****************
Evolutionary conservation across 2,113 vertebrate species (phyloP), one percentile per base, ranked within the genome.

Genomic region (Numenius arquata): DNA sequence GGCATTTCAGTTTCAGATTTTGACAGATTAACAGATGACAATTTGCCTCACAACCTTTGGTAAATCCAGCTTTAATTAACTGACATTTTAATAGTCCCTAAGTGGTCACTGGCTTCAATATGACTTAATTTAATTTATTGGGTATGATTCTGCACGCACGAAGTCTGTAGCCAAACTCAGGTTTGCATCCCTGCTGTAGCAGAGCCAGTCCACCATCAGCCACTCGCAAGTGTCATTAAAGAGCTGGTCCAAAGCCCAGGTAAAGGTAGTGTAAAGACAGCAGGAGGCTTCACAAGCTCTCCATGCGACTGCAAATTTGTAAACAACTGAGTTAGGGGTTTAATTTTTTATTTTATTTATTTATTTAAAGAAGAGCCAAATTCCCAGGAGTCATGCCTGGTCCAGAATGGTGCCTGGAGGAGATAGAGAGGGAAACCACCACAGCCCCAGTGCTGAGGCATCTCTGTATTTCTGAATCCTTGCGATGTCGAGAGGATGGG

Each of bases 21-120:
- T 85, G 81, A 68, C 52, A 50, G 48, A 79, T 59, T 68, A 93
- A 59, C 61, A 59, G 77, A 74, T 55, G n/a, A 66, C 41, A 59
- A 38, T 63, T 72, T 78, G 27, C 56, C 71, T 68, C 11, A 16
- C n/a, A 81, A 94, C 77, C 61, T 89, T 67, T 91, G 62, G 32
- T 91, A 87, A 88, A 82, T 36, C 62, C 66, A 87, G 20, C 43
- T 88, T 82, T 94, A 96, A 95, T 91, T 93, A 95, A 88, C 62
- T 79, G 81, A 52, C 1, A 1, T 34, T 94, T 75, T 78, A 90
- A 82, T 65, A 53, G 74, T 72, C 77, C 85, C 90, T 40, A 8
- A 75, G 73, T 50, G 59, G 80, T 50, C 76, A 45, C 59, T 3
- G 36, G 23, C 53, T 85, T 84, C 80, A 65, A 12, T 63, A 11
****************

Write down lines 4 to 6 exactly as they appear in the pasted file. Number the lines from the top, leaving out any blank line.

- T 85, G 81, A 68, C 52, A 50, G 48, A 79, T 59, T 68, A 93
- A 59, C 61, A 59, G 77, A 74, T 55, G n/a, A 66, C 41, A 59
- A 38, T 63, T 72, T 78, G 27, C 56, C 71, T 68, C 11, A 16